Originally published in Delaware Valley Journal.
Have you ever taken time to appreciate your local grocery store?
Standing in the checkout line at Wegmans last week, I noted my selections—chorizo, milk, Cheerios, sushi. The gentleman ahead of me chose tomatoes, mushrooms and beer. The lady behind—Ezekiel bread and almond butter. Each of us purchased wildly different foods based on our needs.
Each of us walked out satisfied.
How could one store meet such diverse requirements? Competition motivates businesses to cater to customers. I could have gone to Walmart, Aldi or Kroger instead. Or had groceries delivered via Instacart. Or ordered meals through a subscription box.
Free-market innovation has put food and grocery options on the cutting edge in America. Sadly, our public education system is anything but.
Our schools are mostly uniform, residentially assigned and government run. Some 82 percent of students attend their zoned district school. When the pandemic hit, this system showed its age. The education bureaucracy was achingly slow to adapt, stifling the efforts of ambitious teachers.
Now, for the first time in decades, parents everywhere are motivated to seek education alternatives. A nationwide poll conducted in June showed 58 percent of parents are “considering changing their child’s education.”
Some parents want their kids to physically return to a school building. Others are concerned about coronavirus infection and want their kids to be educated remotely. Many can’t afford to forsake their jobs and stay at home if schools remain closed. We have an obligation to help them.
Senior Policy Analyst Colleen Hroncich and Rep. Clint Owlett discuss Back on Track ESAs in PA Family Institute's Facebook Live broadcast.
Teachers also have diverse needs. Some are anxious to return to the classroom. Others are vulnerable to COVID-19 and can’t risk exposure. They deserve options as well.
Educational wants and needs are as pluralistic as the foods we put on the table. And with 32 million sets of parents in the U.S., choice and flexibility are paramount. But stakeholders in “the system” are offering one-size solutions.
Randi Weingarten, president of American Federation of Teachers, has threatened safety strikes if union demands aren’t met. Another teachers’ union, United Teachers Los Angeles, issued a Hans Gruber-esque list of conditions for reopening, including Medicare for all, defunding the police, a wealth tax and banning charter schools. Other unions have signed similar demands that exclude education alternatives in favor of the old system.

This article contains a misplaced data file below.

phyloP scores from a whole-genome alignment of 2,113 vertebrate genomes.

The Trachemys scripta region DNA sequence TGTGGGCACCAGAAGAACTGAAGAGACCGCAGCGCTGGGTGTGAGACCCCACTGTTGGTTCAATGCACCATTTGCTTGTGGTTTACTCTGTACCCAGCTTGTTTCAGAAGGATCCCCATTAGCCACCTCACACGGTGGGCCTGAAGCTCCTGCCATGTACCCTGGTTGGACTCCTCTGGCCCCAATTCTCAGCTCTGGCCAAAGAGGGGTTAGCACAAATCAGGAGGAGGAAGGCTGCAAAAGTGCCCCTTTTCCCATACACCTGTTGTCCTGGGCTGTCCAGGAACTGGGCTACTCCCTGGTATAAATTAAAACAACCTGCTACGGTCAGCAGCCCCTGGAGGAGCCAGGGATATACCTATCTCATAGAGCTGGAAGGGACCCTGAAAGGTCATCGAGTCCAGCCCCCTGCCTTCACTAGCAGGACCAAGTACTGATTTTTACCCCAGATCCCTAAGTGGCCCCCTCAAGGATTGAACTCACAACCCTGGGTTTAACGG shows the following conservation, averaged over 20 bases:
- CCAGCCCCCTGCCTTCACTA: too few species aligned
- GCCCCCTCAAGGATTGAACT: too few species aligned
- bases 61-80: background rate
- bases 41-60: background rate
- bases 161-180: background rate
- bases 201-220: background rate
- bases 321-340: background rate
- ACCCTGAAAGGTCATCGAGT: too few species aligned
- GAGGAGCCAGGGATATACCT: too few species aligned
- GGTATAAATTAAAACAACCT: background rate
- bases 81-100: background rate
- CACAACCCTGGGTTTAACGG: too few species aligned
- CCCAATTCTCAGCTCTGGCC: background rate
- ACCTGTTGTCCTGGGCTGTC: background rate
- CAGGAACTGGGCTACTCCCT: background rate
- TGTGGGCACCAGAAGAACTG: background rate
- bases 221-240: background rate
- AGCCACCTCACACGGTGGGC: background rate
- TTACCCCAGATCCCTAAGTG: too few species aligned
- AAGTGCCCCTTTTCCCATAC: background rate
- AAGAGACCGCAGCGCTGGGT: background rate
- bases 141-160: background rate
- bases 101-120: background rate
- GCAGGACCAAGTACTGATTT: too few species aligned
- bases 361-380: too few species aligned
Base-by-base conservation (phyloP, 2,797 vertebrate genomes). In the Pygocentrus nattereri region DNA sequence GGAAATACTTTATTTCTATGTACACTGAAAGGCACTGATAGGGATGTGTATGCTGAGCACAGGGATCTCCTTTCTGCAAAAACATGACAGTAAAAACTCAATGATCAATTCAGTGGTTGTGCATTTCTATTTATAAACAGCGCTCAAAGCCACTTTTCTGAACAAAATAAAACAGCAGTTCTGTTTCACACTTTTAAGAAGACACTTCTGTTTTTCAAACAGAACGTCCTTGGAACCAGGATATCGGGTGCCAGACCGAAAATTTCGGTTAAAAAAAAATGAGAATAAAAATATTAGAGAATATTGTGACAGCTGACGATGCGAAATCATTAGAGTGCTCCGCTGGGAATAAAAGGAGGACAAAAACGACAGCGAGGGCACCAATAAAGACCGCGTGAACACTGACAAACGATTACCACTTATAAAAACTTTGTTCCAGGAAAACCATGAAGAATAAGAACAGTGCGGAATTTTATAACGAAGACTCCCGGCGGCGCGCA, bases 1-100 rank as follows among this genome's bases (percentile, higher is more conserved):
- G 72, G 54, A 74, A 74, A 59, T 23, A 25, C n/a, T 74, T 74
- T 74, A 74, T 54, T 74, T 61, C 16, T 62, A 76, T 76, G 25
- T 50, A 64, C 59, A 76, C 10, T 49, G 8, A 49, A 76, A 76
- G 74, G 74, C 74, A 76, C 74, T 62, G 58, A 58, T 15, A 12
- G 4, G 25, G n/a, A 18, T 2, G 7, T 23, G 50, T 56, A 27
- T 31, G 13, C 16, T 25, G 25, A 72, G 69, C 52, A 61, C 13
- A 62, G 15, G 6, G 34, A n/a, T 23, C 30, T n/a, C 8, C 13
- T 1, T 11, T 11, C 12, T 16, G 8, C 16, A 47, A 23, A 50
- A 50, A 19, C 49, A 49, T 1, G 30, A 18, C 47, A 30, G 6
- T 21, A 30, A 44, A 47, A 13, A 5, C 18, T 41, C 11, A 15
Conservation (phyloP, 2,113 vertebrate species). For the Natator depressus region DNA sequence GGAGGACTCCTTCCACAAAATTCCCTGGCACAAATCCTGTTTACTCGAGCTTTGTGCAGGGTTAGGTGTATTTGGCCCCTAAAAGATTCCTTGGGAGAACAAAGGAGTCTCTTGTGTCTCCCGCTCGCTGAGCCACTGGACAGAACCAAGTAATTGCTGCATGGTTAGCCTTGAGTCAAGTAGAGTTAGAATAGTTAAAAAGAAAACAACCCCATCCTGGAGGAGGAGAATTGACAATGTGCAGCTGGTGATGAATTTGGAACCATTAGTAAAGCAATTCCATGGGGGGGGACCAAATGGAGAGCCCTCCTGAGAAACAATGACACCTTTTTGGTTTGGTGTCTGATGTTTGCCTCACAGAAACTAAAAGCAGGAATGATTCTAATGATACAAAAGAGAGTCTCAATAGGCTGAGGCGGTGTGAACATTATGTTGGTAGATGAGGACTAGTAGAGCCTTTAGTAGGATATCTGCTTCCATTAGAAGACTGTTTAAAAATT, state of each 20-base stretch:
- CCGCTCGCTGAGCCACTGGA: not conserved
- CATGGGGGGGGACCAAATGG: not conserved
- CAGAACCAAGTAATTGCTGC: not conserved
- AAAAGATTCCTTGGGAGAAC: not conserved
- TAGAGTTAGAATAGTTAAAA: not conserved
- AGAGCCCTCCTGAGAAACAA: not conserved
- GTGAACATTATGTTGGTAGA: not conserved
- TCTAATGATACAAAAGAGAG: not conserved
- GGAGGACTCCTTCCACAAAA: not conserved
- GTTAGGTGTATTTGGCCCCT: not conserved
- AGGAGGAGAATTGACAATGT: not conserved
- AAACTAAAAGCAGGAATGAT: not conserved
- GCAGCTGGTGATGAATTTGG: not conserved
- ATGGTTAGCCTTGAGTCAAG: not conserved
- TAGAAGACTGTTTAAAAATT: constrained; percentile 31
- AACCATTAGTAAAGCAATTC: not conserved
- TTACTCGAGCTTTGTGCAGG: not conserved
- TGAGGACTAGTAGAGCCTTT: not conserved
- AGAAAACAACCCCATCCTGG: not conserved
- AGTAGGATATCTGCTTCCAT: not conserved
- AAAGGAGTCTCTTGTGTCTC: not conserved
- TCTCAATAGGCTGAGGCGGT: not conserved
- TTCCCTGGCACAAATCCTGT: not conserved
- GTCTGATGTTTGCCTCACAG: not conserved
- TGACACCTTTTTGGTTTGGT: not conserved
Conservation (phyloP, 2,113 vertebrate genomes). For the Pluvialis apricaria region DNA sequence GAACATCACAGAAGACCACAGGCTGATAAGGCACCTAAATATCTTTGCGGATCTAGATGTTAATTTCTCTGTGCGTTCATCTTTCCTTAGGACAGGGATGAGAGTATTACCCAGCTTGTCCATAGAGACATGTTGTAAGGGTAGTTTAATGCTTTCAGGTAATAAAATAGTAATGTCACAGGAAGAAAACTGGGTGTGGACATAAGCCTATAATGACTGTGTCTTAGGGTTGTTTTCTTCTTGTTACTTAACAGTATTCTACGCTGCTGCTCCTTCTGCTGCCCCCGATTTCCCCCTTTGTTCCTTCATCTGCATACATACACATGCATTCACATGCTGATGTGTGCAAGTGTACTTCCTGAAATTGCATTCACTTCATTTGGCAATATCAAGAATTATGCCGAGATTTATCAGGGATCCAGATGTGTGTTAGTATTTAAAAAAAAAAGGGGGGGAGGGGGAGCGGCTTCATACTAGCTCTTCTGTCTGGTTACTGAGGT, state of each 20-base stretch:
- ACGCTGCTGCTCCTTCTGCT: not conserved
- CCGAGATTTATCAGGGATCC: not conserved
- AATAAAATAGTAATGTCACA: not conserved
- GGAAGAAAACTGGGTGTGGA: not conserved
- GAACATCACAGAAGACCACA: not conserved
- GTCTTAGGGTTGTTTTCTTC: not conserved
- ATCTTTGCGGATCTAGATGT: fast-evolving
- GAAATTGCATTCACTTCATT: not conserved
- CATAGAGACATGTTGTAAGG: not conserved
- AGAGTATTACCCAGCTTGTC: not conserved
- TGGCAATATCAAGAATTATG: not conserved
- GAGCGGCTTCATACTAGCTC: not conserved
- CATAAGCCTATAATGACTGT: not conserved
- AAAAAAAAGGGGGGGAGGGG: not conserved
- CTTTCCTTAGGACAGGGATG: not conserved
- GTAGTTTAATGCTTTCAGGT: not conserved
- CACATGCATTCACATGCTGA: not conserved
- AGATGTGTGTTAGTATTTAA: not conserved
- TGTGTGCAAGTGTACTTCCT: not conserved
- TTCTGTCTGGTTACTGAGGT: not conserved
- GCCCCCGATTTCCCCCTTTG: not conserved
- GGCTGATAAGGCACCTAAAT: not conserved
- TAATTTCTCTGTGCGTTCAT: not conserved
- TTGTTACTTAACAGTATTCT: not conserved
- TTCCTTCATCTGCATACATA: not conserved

Under their approach, grocery stores would have a single aisle, and you’d be compelled by law to shop there. There’s a better way to meet parents’ and students’ needs: school choice.
Programs like tax credit scholarships and education scholarship accounts (ESAs) empower families to choose the education options that fit their needs. They help parents afford to look beyond the government-run system to improve the lives of kids—and teachers, too.
Because of the coronavirus, schools are seeking smaller classes to limit potential virus transmission. Allowing parents to use education dollars for tutoring, private or parochial school—or proven online education programs—would naturally shrink class sizes and make schooling safer for teachers and students alike.
States like Oklahoma and South Carolina are taking steps to put parents in the driver’s seat of their children’s educations. New Hampshire has directed a portion of federal CARES Act funds to scholarship programs. Pennsylvania lawmakers are similarly proposing to ensure parents can afford to get kids back on track.
Parents, can you imagine making a list for your child’s education—just as you do for your groceries—and having the funding to get what you need? Teachers, you could have more freedom to teach when, where and how you want.
To serve families’ education needs during and after this crisis, we must promote competition and innovation. Teachers’ unions fighting for the old system will have to adapt. Or get out of the way.